Guardian Cell-Phone Antennas Approved; Opponents Vow Appeal
|Veteran Bayview-Hunters Point activist Espanola Jackson speaks out against the Guardian project|
Foes Assert Project is Un-American, Will Hurt Children...
The San Francisco Planning Commission today unanimously approved San Francisco Bay Guardian Publisher Bruce Brugmann's application to rent the rooftop of his newspaper offices to T-Mobile for cellular antennas over the opposition of dozens of his neighbors.
The approval came despite staunch opposition to the project from multiple members of the public, who successfully lobbied to have it removed from the commission's "consent agenda" -- which is typically reserved for routine, uncontroversial projects -- so they could voice their dissent in a full hearing. After the commission's vote, neighborhood activists said they would appeal the decision.
"I ask you to help protect our children," Leslie de Taillandier, who fears for the safety of her 11-year-old in a city replete with cell-phone towers, told commissioners. "Please, do not give the permit to allow another cellular antenna on top of the Bay Guardian." Other protesters included Bayview-Hunters Point mainstay Espanola Jackson and anti-cellular activist-about-town Sudi Scull, who wears a special hat to protect herself from electromagnetic radiation.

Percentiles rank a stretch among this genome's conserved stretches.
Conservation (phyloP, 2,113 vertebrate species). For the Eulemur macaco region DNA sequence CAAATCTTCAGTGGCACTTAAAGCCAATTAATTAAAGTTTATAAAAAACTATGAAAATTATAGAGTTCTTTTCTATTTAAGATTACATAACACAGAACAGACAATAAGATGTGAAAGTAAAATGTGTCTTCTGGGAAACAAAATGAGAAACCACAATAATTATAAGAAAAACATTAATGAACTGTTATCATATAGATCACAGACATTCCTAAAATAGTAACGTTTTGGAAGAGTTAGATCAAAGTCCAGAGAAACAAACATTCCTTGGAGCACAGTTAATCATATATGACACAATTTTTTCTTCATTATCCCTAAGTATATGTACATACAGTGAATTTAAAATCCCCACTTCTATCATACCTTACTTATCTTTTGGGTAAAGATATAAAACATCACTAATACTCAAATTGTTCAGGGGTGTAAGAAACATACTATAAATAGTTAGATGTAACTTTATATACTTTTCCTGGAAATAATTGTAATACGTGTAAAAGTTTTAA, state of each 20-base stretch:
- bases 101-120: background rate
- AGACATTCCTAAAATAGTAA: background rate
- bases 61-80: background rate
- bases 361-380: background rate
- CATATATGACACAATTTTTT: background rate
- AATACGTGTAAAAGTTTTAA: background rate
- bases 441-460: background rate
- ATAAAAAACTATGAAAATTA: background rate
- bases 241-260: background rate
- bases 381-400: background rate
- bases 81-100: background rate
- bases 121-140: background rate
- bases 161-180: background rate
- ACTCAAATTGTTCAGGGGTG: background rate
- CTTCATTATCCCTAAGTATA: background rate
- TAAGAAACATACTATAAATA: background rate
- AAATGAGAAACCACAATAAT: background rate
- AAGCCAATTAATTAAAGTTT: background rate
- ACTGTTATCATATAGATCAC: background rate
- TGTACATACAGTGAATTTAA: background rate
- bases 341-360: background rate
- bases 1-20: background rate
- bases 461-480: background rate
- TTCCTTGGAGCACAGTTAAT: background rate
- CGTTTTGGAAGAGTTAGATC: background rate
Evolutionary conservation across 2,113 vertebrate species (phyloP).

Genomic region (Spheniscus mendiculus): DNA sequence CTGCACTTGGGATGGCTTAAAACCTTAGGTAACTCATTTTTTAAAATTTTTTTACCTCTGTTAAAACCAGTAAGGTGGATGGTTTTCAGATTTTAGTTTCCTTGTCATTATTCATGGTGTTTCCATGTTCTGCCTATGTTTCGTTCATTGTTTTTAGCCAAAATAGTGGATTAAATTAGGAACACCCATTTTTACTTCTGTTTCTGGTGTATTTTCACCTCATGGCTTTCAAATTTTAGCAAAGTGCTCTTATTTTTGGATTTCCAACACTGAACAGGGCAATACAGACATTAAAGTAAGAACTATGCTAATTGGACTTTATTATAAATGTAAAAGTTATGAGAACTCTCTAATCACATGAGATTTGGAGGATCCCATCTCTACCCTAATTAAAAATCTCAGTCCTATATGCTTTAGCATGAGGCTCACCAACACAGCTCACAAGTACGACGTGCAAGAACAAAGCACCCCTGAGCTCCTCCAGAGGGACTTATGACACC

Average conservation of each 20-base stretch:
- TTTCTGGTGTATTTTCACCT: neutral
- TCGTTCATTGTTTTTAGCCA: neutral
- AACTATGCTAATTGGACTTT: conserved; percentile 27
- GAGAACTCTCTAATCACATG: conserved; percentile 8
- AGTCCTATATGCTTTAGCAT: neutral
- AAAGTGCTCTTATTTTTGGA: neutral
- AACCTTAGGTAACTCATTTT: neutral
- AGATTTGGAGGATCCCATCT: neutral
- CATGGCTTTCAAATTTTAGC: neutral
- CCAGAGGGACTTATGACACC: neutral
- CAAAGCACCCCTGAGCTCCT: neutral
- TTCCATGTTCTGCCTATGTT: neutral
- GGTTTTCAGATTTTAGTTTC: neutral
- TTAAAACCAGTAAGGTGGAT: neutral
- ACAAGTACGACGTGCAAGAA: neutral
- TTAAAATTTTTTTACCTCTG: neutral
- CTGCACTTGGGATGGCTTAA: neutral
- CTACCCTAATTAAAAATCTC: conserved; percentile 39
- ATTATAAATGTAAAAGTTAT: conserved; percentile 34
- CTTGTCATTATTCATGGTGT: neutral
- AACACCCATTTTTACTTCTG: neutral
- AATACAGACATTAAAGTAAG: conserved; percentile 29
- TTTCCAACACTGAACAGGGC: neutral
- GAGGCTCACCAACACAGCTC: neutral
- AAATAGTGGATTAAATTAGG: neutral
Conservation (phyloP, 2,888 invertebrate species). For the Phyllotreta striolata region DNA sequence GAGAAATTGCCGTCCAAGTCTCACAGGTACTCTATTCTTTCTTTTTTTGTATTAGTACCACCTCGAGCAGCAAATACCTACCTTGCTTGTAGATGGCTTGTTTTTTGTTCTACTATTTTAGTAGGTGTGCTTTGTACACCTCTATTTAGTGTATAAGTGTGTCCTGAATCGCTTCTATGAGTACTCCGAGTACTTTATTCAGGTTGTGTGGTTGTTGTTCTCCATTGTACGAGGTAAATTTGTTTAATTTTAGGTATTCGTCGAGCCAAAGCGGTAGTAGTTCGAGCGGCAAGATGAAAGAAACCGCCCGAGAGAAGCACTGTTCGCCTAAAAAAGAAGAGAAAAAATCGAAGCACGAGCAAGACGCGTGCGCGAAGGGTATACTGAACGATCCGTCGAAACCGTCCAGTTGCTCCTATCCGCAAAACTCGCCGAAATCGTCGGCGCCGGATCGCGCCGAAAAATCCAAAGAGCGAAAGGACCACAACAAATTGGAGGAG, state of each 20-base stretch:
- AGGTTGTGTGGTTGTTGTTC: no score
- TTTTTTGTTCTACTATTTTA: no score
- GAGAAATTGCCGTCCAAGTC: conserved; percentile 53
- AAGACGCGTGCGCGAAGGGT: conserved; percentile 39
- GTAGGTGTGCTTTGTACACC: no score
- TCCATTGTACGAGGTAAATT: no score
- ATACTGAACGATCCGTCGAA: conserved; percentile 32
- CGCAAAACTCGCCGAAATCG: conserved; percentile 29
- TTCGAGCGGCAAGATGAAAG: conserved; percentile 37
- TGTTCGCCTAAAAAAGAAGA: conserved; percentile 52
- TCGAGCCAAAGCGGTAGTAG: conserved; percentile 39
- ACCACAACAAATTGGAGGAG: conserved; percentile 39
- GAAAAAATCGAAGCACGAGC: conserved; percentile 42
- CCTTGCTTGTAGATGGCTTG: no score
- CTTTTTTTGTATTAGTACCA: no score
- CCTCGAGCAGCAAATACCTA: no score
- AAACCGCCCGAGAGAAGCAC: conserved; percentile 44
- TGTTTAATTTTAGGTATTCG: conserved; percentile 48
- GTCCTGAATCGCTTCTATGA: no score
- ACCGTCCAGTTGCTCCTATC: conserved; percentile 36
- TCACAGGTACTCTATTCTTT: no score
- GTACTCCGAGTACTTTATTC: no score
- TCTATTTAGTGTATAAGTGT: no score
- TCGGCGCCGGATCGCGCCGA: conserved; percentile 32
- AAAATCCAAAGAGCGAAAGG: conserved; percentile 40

|Yvonne Gavre (left), a neighbor of the Guardian, has led the charge against Brugmann's cellular project|
|Sudi Scull, who urged planning commissioners to reject the Guardian project, wears a special hat to guard against radio waves|
Planner Diego Sanchez said his office has been deluged with "dozens and dozens of calls and e-mails from members of the public" who oppose the project since Monday. Village Voice Media Executive Editor Michael Lacey -- head of SF Weekly's parent company -- sent a letter to Guardian neighbors and other city residents late last week informing them of the project and the upcoming commission meeting. The letter noted the Guardian's past reporting on potential health problems resulting from cell-phone antenna exposure.
Brugmann and his employees have sharply criticized SF Weekly's coverage of their controversial cell-phone project. In a comment responding to a blog post about the petition against the antennas earlier this week, Guardian City Editor Steven T. Jones assailed Your Correspondent as an "errand boy" engaged in "laughably contrived, deceptively presented, and transparently self-serving attacks" on his newspaper.
Please, Steve. Think of the children.
Photos | Frank Gaglione